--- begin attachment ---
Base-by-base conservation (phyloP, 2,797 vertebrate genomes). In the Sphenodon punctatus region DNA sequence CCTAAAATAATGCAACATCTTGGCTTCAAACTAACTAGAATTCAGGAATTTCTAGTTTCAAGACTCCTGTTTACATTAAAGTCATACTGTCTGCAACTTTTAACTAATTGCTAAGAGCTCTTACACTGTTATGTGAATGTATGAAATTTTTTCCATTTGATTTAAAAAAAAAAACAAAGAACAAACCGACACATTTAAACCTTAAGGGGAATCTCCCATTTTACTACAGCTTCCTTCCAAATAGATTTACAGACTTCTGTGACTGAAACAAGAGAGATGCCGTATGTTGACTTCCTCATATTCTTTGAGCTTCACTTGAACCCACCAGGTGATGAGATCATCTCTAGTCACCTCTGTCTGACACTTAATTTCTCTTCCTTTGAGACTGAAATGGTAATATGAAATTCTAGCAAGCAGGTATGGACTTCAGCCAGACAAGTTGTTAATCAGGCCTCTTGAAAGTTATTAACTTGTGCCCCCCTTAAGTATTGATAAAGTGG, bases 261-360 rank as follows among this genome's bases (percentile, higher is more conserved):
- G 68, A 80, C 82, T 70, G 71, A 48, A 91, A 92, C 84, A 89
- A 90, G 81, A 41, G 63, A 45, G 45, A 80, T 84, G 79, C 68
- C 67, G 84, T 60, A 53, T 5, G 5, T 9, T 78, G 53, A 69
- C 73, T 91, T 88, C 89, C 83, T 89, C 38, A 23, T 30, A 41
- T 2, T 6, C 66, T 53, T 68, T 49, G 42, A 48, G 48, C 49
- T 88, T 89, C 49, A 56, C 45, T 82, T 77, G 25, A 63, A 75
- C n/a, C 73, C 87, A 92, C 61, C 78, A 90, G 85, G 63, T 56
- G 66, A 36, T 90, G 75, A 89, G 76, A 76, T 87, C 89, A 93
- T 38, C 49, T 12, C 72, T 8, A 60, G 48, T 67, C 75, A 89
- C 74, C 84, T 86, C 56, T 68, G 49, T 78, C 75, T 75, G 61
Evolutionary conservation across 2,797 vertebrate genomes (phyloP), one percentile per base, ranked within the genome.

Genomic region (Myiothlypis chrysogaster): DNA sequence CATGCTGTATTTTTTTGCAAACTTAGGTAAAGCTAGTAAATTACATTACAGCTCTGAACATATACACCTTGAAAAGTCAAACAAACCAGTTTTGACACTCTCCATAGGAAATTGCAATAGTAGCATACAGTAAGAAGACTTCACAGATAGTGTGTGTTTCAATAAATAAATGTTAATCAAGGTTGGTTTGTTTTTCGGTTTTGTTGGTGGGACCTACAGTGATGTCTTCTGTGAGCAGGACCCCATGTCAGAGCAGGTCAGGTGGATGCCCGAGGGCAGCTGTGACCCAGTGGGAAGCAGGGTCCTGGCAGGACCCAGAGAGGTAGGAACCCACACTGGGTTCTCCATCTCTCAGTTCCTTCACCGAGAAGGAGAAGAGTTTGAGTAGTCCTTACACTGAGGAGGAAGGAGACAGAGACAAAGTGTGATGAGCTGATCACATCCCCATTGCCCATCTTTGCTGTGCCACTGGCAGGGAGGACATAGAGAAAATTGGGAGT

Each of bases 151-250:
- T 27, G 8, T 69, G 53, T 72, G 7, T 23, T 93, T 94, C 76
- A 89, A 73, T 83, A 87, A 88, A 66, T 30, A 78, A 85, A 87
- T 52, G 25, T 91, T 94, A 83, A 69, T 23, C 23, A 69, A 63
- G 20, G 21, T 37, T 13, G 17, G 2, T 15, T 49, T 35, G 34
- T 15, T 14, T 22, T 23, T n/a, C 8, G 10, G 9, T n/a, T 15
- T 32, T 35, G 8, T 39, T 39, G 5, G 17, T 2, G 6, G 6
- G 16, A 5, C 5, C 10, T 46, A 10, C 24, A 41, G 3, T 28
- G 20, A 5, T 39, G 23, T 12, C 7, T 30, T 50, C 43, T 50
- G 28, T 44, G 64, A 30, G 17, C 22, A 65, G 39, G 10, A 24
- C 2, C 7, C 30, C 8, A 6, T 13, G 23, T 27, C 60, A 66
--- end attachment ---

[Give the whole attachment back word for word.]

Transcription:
Base-by-base conservation (phyloP, 2,797 vertebrate genomes). In the Sphenodon punctatus region DNA sequence CCTAAAATAATGCAACATCTTGGCTTCAAACTAACTAGAATTCAGGAATTTCTAGTTTCAAGACTCCTGTTTACATTAAAGTCATACTGTCTGCAACTTTTAACTAATTGCTAAGAGCTCTTACACTGTTATGTGAATGTATGAAATTTTTTCCATTTGATTTAAAAAAAAAAACAAAGAACAAACCGACACATTTAAACCTTAAGGGGAATCTCCCATTTTACTACAGCTTCCTTCCAAATAGATTTACAGACTTCTGTGACTGAAACAAGAGAGATGCCGTATGTTGACTTCCTCATATTCTTTGAGCTTCACTTGAACCCACCAGGTGATGAGATCATCTCTAGTCACCTCTGTCTGACACTTAATTTCTCTTCCTTTGAGACTGAAATGGTAATATGAAATTCTAGCAAGCAGGTATGGACTTCAGCCAGACAAGTTGTTAATCAGGCCTCTTGAAAGTTATTAACTTGTGCCCCCCTTAAGTATTGATAAAGTGG, bases 261-360 rank as follows among this genome's bases (percentile, higher is more conserved):
- G 68, A 80, C 82, T 70, G 71, A 48, A 91, A 92, C 84, A 89
- A 90, G 81, A 41, G 63, A 45, G 45, A 80, T 84, G 79, C 68
- C 67, G 84, T 60, A 53, T 5, G 5, T 9, T 78, G 53, A 69
- C 73, T 91, T 88, C 89, C 83, T 89, C 38, A 23, T 30, A 41
- T 2, T 6, C 66, T 53, T 68, T 49, G 42, A 48, G 48, C 49
- T 88, T 89, C 49, A 56, C 45, T 82, T 77, G 25, A 63, A 75
- C n/a, C 73, C 87, A 92, C 61, C 78, A 90, G 85, G 63, T 56
- G 66, A 36, T 90, G 75, A 89, G 76, A 76, T 87, C 89, A 93
- T 38, C 49, T 12, C 72, T 8, A 60, G 48, T 67, C 75, A 89
- C 74, C 84, T 86, C 56, T 68, G 49, T 78, C 75, T 75, G 61
Evolutionary conservation across 2,797 vertebrate genomes (phyloP), one percentile per base, ranked within the genome.

Genomic region (Myiothlypis chrysogaster): DNA sequence CATGCTGTATTTTTTTGCAAACTTAGGTAAAGCTAGTAAATTACATTACAGCTCTGAACATATACACCTTGAAAAGTCAAACAAACCAGTTTTGACACTCTCCATAGGAAATTGCAATAGTAGCATACAGTAAGAAGACTTCACAGATAGTGTGTGTTTCAATAAATAAATGTTAATCAAGGTTGGTTTGTTTTTCGGTTTTGTTGGTGGGACCTACAGTGATGTCTTCTGTGAGCAGGACCCCATGTCAGAGCAGGTCAGGTGGATGCCCGAGGGCAGCTGTGACCCAGTGGGAAGCAGGGTCCTGGCAGGACCCAGAGAGGTAGGAACCCACACTGGGTTCTCCATCTCTCAGTTCCTTCACCGAGAAGGAGAAGAGTTTGAGTAGTCCTTACACTGAGGAGGAAGGAGACAGAGACAAAGTGTGATGAGCTGATCACATCCCCATTGCCCATCTTTGCTGTGCCACTGGCAGGGAGGACATAGAGAAAATTGGGAGT

Each of bases 151-250:
- T 27, G 8, T 69, G 53, T 72, G 7, T 23, T 93, T 94, C 76
- A 89, A 73, T 83, A 87, A 88, A 66, T 30, A 78, A 85, A 87
- T 52, G 25, T 91, T 94, A 83, A 69, T 23, C 23, A 69, A 63
- G 20, G 21, T 37, T 13, G 17, G 2, T 15, T 49, T 35, G 34
- T 15, T 14, T 22, T 23, T n/a, C 8, G 10, G 9, T n/a, T 15
- T 32, T 35, G 8, T 39, T 39, G 5, G 17, T 2, G 6, G 6
- G 16, A 5, C 5, C 10, T 46, A 10, C 24, A 41, G 3, T 28
- G 20, A 5, T 39, G 23, T 12, C 7, T 30, T 50, C 43, T 50
- G 28, T 44, G 64, A 30, G 17, C 22, A 65, G 39, G 10, A 24
- C 2, C 7, C 30, C 8, A 6, T 13, G 23, T 27, C 60, A 66